As we gear up to celebrate Pride, we take a look at how much has really changed for the LGBT community in India, and in particular, Chennai, since homosexuality was decriminalised in 2009.

While the assumption is that the 2009 High Court ruling effectively decriminalised homosexuality in India, many do not realise that the verdict is being appealed against by no fewer than 15 groups. Since April this year, the Supreme Court began hearing petitions against the verdict. Only four groups have come forward in defence of the verdict and these include mental health professionals, academics and family members of the LGBT (Lesbian, Gay, Bisexual and Transgender) community. Why is this important? It is important because the Supreme Court, being the highest level of judiciary in the country, has the power to overturn the 2009 ruling and declare it unconstitutional.

Here in Chennai, the Rainbow Coalition's number one plea this Pride is that the Supreme Court uphold the 2009 verdict in order to secure the rights of the LGBT community. However, lawyer Poongkhulali Balasubramanian thinks that too much emphasis is placed on the judiciary and not enough on the legislature. “If Parliament makes a constitutional amendment — yes, it may be harder to carry out — but it also means the change is more permanent”. She also thinks that the complete repeal of 377 is not feasible until more exhaustive laws which safeguard against the abuse of minors is in place. Currently, child abusers are also tried under 377.

Other than legalisation, several other issues still plague the community.


At a recent panel discussion on LGBT issues organised by the Chennai Rainbow Coalition, two incidents stood out. The first was that of Christy and Rukmani, a lesbian couple from Tondiarpet. The women had been classmates and had gotten married to men, but continued to see each other for over 10 years. When Christy's relatives found out about the relationship, they abused her and Rukmani in public. Not long after, the two women doused themselves in kerosene and set themselves on fire. In a scene straight out of the movies, police stated that the charred remains indicated the women hugged each other in their dying moments.

The second incident was that of a young lesbian couple from Chennai who sought help from Sangama, a human rights organisation specialising in the rights of sexual minorities.

Shiva Shankar, an advocate from Sangama who worked on the case, spoke of the two girls, one from Chennai and one from Vancouver, who planned to move to Canada without the knowledge of one girl's parents. When the father of the Chennai girl found out, he confiscated his daughter's passport. When contacted by the girls, Sangama stepped in to speak to the parents and even the police when they were called in by the parents. Eventually, the girl's father relented and released his daughter's passport, and the girl was able to move to Canada. While Shiva empathised with the girls' desire to be together, he emphasised that, by not informing their parents of their plans, their parents' reactions were understandable.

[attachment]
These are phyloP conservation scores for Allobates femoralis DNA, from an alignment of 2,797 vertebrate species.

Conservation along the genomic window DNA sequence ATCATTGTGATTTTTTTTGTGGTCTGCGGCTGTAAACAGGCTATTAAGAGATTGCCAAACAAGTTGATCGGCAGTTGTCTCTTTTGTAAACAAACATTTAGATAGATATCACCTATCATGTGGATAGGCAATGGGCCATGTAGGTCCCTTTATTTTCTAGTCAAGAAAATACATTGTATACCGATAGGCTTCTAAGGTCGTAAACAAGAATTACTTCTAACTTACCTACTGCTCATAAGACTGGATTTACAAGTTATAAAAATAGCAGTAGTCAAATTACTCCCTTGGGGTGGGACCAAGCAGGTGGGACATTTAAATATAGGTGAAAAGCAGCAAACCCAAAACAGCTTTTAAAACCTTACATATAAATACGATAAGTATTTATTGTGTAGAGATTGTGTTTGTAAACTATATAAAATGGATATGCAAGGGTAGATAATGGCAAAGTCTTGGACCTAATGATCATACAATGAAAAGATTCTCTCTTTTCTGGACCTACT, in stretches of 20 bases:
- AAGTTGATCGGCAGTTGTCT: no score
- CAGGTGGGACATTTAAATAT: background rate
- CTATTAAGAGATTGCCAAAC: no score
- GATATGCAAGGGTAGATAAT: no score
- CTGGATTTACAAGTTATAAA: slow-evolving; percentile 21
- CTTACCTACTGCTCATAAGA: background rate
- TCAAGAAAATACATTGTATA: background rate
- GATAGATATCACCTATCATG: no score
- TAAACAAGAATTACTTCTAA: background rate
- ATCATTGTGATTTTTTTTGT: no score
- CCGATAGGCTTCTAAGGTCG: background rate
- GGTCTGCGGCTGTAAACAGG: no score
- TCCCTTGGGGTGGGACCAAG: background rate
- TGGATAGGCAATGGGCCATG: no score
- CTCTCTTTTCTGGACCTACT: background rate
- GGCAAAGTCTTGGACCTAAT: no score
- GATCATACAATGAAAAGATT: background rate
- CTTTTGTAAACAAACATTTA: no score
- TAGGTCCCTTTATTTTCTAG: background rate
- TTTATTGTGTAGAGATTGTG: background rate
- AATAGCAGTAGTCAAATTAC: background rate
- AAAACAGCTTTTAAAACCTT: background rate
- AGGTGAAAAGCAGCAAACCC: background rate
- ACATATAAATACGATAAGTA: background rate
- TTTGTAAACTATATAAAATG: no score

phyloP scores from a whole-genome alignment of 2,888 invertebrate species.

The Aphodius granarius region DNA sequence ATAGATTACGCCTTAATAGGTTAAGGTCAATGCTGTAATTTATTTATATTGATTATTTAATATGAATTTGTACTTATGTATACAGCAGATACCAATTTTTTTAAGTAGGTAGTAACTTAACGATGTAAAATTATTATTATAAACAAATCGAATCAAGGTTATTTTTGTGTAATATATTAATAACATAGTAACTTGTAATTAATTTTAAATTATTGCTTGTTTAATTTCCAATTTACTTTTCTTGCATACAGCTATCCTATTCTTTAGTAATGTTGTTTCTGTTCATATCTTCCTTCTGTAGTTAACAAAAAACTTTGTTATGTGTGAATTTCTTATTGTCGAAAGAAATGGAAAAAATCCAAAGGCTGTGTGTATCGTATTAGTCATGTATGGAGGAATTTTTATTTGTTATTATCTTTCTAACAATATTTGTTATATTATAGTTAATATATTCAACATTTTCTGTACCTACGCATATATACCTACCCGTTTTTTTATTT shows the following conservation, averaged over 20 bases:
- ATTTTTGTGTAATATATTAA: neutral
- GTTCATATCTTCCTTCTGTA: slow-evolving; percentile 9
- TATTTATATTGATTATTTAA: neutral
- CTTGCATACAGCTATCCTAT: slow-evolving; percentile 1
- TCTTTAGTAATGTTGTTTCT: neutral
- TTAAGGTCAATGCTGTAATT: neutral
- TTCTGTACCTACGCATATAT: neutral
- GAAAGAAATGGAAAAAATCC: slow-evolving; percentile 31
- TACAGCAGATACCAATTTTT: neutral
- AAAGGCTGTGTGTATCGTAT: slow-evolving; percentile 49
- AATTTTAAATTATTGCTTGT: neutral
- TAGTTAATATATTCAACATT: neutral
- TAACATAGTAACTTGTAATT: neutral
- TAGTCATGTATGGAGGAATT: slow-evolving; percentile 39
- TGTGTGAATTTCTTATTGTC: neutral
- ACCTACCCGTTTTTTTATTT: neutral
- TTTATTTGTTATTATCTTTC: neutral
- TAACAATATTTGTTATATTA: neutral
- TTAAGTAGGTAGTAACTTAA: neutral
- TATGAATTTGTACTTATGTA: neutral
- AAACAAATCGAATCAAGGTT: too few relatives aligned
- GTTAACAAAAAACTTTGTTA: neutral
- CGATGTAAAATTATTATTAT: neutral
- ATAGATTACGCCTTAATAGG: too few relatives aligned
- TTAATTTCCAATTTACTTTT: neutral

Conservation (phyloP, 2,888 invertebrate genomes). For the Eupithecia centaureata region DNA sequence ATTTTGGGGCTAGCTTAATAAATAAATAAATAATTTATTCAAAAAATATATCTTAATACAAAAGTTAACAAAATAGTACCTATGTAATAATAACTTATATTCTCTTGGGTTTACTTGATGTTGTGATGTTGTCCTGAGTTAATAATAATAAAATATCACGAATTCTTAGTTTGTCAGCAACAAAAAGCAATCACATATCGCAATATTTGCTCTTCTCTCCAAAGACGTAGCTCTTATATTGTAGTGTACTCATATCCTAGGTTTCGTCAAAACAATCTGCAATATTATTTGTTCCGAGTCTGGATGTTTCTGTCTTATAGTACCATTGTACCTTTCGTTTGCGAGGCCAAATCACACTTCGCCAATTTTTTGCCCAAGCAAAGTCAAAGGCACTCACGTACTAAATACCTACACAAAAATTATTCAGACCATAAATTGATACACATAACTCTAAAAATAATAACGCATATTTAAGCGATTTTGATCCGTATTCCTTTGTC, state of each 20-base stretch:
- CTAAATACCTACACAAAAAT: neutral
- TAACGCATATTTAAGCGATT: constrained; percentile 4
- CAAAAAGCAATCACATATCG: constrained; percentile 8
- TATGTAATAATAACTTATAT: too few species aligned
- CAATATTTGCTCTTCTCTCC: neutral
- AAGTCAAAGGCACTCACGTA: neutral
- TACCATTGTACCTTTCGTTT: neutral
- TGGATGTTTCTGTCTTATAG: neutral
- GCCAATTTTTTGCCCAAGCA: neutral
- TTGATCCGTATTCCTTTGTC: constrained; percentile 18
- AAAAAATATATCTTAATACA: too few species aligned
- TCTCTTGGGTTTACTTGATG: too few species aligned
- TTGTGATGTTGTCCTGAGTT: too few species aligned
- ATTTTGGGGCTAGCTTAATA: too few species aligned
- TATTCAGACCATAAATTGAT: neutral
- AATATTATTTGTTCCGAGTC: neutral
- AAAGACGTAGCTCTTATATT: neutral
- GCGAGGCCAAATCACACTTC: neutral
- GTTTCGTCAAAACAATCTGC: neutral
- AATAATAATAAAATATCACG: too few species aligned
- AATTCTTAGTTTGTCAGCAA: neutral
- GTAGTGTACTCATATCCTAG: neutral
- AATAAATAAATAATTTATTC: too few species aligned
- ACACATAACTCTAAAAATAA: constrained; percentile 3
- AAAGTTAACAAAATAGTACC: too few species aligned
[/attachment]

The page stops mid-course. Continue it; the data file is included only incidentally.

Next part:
Counsellor Magdalene Jeyarathnam also points out that just as gay teens go through a process to accept their sexuality, their parents go through a similar process when coming to terms with their children's sexuality. They need time too.

Changing, but slow

Lawyer Poongkhulali could not emphasise the importance of coming out enough. When Sankiri, a transgender female lamented that transgenders faced problems with issues such as identity cards, Poongkhulali retorted that the bureaucracy proved a challenge for non-LGBT members as well, and that having one or two people come out and test the system would be a positive example for the rest of the community. Change is happening, albeit slowly.

For the better

While dealing with family reactions continues to be a major issue for the LGBT community, Chitra R., 27, thinks it's a positive thing. As a young lesbian from Chennai, she sometimes finds Chennai's traditional, conservative mentality stifling. When she came out to herself two years ago, she found a dearth in Chennai's lesbian community. Compared to the larger, more vibrant scene in neighbouring Bangalore, Chennai can seem pretty lonely. However, she doesn't think that the emphasis on family is overrated. She is planning to come out to her parents “in a respectful manner when the time is right”.

Despite the slow rate of change, Chitra is optimistic. She lists examples of women who quietly live together, quotes the growing numbers who join the LGBT meet-ups and waxes lyrical about the burgeoning activity online. Things are getting better she says, and that's something we can be proud of.

“LGBT members are still depicted in the media as stereotypically negative. But most of the LGBT community has taken advantage of the 2009 verdict to come out of the closet.”

Transgender Rose, currently an RJ with BIG FM

March for love

What: Chennai Rainbow March

When: Sunday, June 26

Where: Marina Beach

Why: To celebrate the right to love, regardless.

Edwina is a Bachelor in Social Science (Political Science, Sociology) from the Singapore Management University.